On July 17, 2017, entrepreneurs and venture capitalists were planning to celebrate.
While the Barack Obama administration was unable to get much immigration reform through Congress, the Department of Homeland Security had approved a program right before the 44th President left the office. The International Entrepreneur Rule, referred to many in Silicon Valley as the “startup visa,” would have provided a way for foreign entrepreneurs to come to the United States and build their businesses.
It seemed on some level like a no brainer. Offering visas to the best and brightest people with the drive to start businesses would mean jobs and continued innovation. And with growing competition from startups in other part of the world, the program would help the U.S. maintain its leadership role in the fields of technology and innovation.
It was set to go into effect next week. But earlier this month, the Trump administration delayed the approval, the San Francisco Chronicle first reported, and it continues to work on ways to make it harder for people outside the United States to come here—no matter if the reason is to create jobs and capital.
The delay and potential block has left Silicon Valley frustrated with the administration… again. It’s just the most recent in a series of decisions that have left the tech community, which has pushed back against Trump’s travel ban, upheaval of the H1B visa program, and the Paris climate agreement.
“We really need a true startup visa,” said Andrew Schwab, founder and managing partner of 5AM Ventures. “This rule gave entrepreneurs that have raised money some validation for sure, giving them a chance to run and start a company. To me, it was a very practical first step” in more comprehensive immigration reform.
Schwab, as an investor in many biotech companies, said his sector, in particular, sees a need for a “true startup visa.” Founders in that industry, he said, often start their companies directly after attending American universities, where they studied in the sciences. While they once had a student visa, that doesn’t transfer over if they leave the university laboratory and start a business.
Without an easy way to access a visa, these founders, who were educated in the U.S. and perhaps financially funded by the U.S. government, could be unable to stay in the states and therefore be forced to move abroad.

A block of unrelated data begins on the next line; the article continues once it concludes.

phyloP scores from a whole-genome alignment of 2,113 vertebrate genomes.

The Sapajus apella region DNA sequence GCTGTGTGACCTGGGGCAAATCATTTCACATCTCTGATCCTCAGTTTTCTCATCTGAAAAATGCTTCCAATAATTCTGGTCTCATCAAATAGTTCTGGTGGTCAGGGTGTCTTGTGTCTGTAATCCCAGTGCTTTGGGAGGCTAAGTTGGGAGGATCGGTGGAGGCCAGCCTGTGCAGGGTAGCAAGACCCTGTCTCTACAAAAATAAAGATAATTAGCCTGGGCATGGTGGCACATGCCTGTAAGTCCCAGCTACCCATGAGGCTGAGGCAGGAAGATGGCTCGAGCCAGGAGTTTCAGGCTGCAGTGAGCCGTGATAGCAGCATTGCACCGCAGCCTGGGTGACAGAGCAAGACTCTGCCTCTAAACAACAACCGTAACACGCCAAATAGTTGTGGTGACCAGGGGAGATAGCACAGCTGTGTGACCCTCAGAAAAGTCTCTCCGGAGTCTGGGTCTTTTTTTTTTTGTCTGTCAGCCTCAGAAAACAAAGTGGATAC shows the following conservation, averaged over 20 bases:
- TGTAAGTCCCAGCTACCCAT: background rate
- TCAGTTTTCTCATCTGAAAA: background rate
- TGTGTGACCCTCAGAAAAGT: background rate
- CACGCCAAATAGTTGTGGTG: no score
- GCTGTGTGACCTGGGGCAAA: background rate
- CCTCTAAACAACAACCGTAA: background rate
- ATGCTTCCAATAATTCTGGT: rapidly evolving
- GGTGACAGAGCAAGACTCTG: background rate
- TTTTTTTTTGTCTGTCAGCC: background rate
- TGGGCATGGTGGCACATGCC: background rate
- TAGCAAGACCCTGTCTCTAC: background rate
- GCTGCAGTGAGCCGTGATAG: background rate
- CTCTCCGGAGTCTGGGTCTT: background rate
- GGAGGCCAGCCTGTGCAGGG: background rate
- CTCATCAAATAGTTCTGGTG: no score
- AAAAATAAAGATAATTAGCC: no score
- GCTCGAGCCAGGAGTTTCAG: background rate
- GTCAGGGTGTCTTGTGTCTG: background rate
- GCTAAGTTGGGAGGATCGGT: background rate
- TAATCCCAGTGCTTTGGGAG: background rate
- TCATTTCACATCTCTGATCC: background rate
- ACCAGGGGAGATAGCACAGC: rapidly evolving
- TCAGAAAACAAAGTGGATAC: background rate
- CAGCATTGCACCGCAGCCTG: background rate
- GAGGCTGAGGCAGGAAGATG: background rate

“If you’re talking about biotech, we’re talking about a company that will raise capital and could cure cancer. Don’t we want those people to stay here?” Schwab said.
Apparently not. The current administration appears to be dedicated to destroying visa programs that the tech industry relies on.
“When I hear they want to tighten immigration rules, I’m literally shaken because I’m like what does that mean?” said Jean-Francois “Jeff” Clavier, founder and managing partner of SoftTech VC. “I have a couple dozen of international founders, and I need to have their visas renewed.”
Clavier himself is an immigrant. He had moved from France 17 years ago, and 17 years later he has funded roughly 200 companies in the United States. Those companies have in turn helped create tens of thousands of jobs, he estimated.
“There are scores of examples like that where immigrant founders make a difference and create millions of jobs in the U.S.,” Clavier said. “It’s not like a founder is going to steal jobs and then create an enclave of foreign jobs.”
So what’s a founder to do? For now, there are other visa options in the United States. But there’s also a question of incentives. Canada and France, for example, are both building funds and expanding their visa programs to support entrepreneurship.
America’s loss, in this case, is a gain for other countries.
“I would say good news for founders is there are plenty of other venues for them to build their companies. The new French president is opening the doors, ‘We’ll give you visas. We’ll give you cash,'” Clavier said.
Silicon Valley isn’t done fighting. Schwab and Clavier are both board members at the National Venture Capital Association, which has lobbied with lawmakers in Washington D.C. in support of programs like the International Entrepreneur Rule. NVCA spokesperson Ben Veghte said they will be actively engaging in conversations during this delay, where there is an open comment period.
No tech company, including Salesforce, Microsoft, Uber, Lyft, Twitter and Snap, reached out to for the story was willing to comment. Facebook directed us to FWD.us, a lobbying group focused on immigration group and led by Facebook CEO Mark Zuckerberg.
“We are extremely disappointed that—after 2.5 years of public and private sector input—the White House has decided to roll back the International Entrepreneur Rule, which was a critical effort to ensure that the best and the brightest foreign-born entrepreneurs could more easily grow the companies that will create American jobs here in the U.S. while expanding our economy,” FWD.us President Todd Schulte said in a statement.
“This is unquestionably a setback for the United States in the global race for talent – we should be encouraging innovators to bring their new ideas, expertise, and unique skills to our country, rather than incentivizing them to put their talents to work for our competitors abroad,” the statement continued.
Immigration is just one part of the effort to support entrepreneurship in the United States. Schwab pointed to tax credits and to venture capital funding.
“We’re not doing anything other than resting on our laurels,” Schwab said.